The idea that capitalism is in some sense ‘late’ or is approaching its end-time, has been floating around in Marxist circles for well over a century. It has often been the product of highly sophisticated theoretical work that has attempted to fathom the social, cultural, and economic transitions to which capitalism has given rise.1 Paul Mason’s new book is the latest, and perhaps the most radical, in this long tradition.
Mason builds upon the work of Antonio Negri2 and locates what he regards as the terminal nature of the difficulties facing capitalism with the emergence of an economy dominated by the production and distribution of information, which he argues has begun to undermine the role of supply and demand in the determination of prices.
He, like his predecessors, is passionate in his enumeration of the things wrong with the world; things that he thinks indicate that capitalism is, so to say, running on empty: civil wars, emerging military tensions and conflicts, refugees by the million, political instability, economic stagnation, austerity, immiseration, and ecological crisis. One could, of course, respond, with a quick step through the ‘short’ twentieth century (1914-1989) from the Great War to the great depression, from the dust bowl to the rebellion of General Franco, then on to the rape of Nanking, the fall of Berlin, the detonation of Little Boy and Fat Man over Hiroshima and Nagasaki, through to the long boom and the collapse of the Soviet Union. Capitalism has barreled along from one catastrophe to another and emerged reborn on a number of occasions in the past – what’s to stop it doing so again and again?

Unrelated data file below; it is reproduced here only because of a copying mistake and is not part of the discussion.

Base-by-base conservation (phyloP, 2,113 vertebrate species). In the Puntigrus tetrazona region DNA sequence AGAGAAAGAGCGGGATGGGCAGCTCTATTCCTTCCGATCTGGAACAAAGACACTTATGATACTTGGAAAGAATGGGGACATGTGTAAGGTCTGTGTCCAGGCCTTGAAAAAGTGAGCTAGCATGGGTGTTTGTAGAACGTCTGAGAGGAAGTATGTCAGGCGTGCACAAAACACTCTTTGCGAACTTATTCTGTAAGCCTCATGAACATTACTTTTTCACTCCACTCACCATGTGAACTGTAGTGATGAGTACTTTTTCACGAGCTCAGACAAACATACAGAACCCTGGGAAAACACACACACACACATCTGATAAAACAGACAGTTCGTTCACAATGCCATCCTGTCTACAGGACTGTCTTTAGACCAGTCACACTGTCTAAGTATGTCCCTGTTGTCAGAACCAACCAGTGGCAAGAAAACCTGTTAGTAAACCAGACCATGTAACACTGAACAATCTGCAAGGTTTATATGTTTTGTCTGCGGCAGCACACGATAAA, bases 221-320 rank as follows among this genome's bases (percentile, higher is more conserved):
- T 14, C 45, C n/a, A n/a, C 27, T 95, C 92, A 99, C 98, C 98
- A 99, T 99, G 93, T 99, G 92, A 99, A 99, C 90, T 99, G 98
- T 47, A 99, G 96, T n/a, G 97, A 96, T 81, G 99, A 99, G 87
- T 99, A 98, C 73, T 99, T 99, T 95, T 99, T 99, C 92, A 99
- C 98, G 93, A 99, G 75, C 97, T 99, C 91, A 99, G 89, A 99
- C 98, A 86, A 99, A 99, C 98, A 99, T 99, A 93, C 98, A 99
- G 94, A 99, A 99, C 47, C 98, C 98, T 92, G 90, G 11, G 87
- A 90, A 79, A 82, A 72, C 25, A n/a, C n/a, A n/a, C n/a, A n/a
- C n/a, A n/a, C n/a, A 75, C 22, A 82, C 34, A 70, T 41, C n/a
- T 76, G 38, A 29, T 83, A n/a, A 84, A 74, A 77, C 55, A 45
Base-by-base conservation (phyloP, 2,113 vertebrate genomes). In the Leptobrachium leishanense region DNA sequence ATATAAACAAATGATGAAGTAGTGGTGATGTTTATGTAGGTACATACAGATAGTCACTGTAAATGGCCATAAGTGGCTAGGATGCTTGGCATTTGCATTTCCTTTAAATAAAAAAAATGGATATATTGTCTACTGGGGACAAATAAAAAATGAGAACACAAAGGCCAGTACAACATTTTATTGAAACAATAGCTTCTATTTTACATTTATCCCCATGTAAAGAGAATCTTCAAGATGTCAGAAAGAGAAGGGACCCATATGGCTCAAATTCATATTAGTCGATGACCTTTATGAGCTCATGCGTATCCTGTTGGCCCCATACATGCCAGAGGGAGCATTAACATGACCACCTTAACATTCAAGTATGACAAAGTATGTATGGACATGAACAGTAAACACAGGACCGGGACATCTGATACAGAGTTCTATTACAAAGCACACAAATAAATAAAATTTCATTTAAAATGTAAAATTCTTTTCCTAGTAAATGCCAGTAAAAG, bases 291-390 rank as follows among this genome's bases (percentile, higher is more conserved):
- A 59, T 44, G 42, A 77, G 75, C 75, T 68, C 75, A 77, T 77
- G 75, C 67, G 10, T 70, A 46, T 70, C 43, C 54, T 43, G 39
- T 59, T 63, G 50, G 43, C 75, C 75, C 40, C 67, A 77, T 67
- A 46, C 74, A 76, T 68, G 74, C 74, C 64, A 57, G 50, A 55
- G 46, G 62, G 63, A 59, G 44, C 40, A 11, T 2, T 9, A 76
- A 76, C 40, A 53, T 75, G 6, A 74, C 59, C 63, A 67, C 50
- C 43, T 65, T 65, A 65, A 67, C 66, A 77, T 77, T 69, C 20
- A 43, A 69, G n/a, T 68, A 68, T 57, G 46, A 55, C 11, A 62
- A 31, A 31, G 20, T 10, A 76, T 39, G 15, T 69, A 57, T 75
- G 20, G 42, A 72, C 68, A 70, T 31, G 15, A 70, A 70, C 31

“Genuinely thought provoking and provocative. A much-needed takedown of what Orwell once called the ‘smelly little orthodoxies’ of the left, and why they are so distant and alienated from the working class they claim to fight for.” - Ralph LeonardPRE-ORDER on AMAZON